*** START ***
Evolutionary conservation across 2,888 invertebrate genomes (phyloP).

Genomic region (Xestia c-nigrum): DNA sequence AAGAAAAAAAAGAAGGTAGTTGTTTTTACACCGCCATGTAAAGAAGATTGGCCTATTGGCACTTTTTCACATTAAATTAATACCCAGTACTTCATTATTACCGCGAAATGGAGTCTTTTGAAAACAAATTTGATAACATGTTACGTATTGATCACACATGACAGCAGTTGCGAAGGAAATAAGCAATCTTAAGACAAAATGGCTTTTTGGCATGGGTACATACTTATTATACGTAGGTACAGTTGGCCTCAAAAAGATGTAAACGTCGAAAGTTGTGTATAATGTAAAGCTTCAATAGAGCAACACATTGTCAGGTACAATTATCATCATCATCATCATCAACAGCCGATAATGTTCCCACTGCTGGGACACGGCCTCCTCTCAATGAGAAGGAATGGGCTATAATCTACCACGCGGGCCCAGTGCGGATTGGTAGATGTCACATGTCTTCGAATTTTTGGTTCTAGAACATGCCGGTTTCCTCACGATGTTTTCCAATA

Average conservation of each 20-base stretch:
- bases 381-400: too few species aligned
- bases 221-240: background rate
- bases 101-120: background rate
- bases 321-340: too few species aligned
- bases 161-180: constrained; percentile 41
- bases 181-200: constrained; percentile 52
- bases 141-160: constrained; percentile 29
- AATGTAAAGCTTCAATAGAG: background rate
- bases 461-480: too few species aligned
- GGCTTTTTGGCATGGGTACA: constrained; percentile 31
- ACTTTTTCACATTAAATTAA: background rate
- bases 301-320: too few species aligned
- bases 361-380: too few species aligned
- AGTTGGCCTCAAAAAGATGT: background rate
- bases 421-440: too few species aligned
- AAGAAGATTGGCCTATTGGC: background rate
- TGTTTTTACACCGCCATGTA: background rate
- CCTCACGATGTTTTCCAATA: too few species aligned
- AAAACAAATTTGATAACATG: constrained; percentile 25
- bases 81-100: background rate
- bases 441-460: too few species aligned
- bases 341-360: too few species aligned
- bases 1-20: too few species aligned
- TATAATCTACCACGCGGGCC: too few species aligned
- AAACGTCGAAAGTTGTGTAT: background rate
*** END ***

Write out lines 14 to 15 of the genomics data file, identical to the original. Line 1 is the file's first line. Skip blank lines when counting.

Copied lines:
- ACTTTTTCACATTAAATTAA: background rate
- bases 301-320: too few species aligned